Recently, a pig's feet restaurant in Nohyeong-dong, Jeju-si, has been flooded with Chinese tourists.
Foreigners around the restaurant were busy finding directions while keeping an eye on maps on their smartphones.
A tourist who led a suitcase (carrier) appeared at a nearby bus stop. They were Chinese
who wanted to go back to their accommodation after eating. The boarding procession lasted until late at night.
Recently, the number of Chinese wearing hanbok has increased
significantly in Jeju Mokgwana, located in the original downtown
of Jeju City. The hanbok rental store, located right next to Gwandeokjeong Pavilion, is also stretching.
Foreigners dressed up in beautiful hanbok focused on taking
photos against the backdrop of scenery such as Yeonhuigak Pavilion
and Mangyeongru Pavilion, the halls of Jeju Mokgwana.
China, Japan, and Singapore also had diverse nationalities.
Foreigners made memories by taking pictures with the background
of eaves, ponds, sea pine, and citrus trees as well as government buildings.
Recently, foreign photography experts have also appeared.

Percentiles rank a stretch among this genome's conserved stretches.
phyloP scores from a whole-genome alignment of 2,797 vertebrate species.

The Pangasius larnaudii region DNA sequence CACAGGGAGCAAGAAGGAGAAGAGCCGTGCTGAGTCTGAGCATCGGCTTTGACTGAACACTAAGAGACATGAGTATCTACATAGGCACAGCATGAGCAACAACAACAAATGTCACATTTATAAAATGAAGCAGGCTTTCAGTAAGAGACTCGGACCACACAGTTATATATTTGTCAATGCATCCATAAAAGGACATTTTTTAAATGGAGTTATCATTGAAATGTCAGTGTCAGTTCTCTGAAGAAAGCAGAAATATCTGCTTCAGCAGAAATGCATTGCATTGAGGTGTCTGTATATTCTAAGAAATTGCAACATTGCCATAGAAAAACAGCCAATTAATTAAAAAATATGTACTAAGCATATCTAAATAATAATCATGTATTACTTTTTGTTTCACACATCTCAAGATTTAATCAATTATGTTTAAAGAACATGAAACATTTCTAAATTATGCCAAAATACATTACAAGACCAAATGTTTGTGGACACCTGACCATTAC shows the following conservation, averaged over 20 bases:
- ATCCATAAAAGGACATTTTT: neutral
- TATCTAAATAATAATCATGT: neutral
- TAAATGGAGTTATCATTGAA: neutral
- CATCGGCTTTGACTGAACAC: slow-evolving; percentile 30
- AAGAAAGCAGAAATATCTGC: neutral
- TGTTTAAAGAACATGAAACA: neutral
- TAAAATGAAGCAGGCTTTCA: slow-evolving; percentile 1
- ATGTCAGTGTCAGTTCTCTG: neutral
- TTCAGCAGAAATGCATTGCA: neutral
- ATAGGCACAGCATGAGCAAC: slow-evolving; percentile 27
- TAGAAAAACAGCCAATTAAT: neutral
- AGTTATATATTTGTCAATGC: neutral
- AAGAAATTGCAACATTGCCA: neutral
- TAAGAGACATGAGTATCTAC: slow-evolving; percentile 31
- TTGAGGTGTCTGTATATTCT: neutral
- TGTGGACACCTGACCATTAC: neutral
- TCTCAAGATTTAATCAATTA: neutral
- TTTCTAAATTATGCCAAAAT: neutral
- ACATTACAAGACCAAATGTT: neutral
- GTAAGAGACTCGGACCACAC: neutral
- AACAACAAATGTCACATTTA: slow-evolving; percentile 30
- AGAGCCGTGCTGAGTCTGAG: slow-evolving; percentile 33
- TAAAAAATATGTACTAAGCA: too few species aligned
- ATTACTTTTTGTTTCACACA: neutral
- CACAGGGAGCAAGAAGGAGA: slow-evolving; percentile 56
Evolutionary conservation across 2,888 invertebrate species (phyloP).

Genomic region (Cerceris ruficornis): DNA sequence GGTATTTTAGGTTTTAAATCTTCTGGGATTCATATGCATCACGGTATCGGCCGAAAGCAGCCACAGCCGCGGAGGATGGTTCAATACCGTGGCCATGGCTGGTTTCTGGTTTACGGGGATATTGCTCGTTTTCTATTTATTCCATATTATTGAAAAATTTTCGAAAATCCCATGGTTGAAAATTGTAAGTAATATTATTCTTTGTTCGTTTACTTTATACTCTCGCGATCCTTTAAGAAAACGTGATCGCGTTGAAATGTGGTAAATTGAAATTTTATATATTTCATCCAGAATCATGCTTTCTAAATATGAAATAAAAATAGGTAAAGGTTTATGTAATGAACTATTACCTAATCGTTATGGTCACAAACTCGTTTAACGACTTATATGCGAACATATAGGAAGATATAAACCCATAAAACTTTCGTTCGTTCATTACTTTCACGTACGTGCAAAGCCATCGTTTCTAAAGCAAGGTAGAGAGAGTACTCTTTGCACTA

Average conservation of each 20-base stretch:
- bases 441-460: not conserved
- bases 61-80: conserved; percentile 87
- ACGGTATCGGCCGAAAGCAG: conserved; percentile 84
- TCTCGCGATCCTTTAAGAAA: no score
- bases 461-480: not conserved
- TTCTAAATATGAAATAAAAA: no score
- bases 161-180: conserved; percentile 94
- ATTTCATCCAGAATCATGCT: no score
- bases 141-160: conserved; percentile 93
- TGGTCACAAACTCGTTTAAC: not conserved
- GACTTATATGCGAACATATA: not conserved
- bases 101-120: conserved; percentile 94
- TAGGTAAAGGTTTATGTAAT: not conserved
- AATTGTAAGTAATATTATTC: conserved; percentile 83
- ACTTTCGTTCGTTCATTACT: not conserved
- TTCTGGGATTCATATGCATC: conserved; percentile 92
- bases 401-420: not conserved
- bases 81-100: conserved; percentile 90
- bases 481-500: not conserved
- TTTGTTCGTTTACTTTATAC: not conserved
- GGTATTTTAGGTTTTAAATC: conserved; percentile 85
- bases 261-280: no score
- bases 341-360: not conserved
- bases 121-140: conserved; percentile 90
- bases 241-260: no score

According to Jeju City, the number of visitors to Jeju Mokgwana
in the first half of this year was 51,150, nearly doubling from 28,498
last year. Among them, 11,012 foreigners accounted for 21%.
As Korean culture such as so-called K-pop, K-drama, and K-food is gaining
popularity among young people abroad, Jeju tourism and consumption trends
are also changing, centering on the Chinese MZ generation.
In the past, middle-class group tourists "Youker," duty-free shop proxy purchasing
merchants "Daigung," and foreign casino tourists, called big hands, mainly
made up of them, but now generational changes have taken place with individual tours.
<a href='http://pongpong79.com' target='_blank'>ㅤ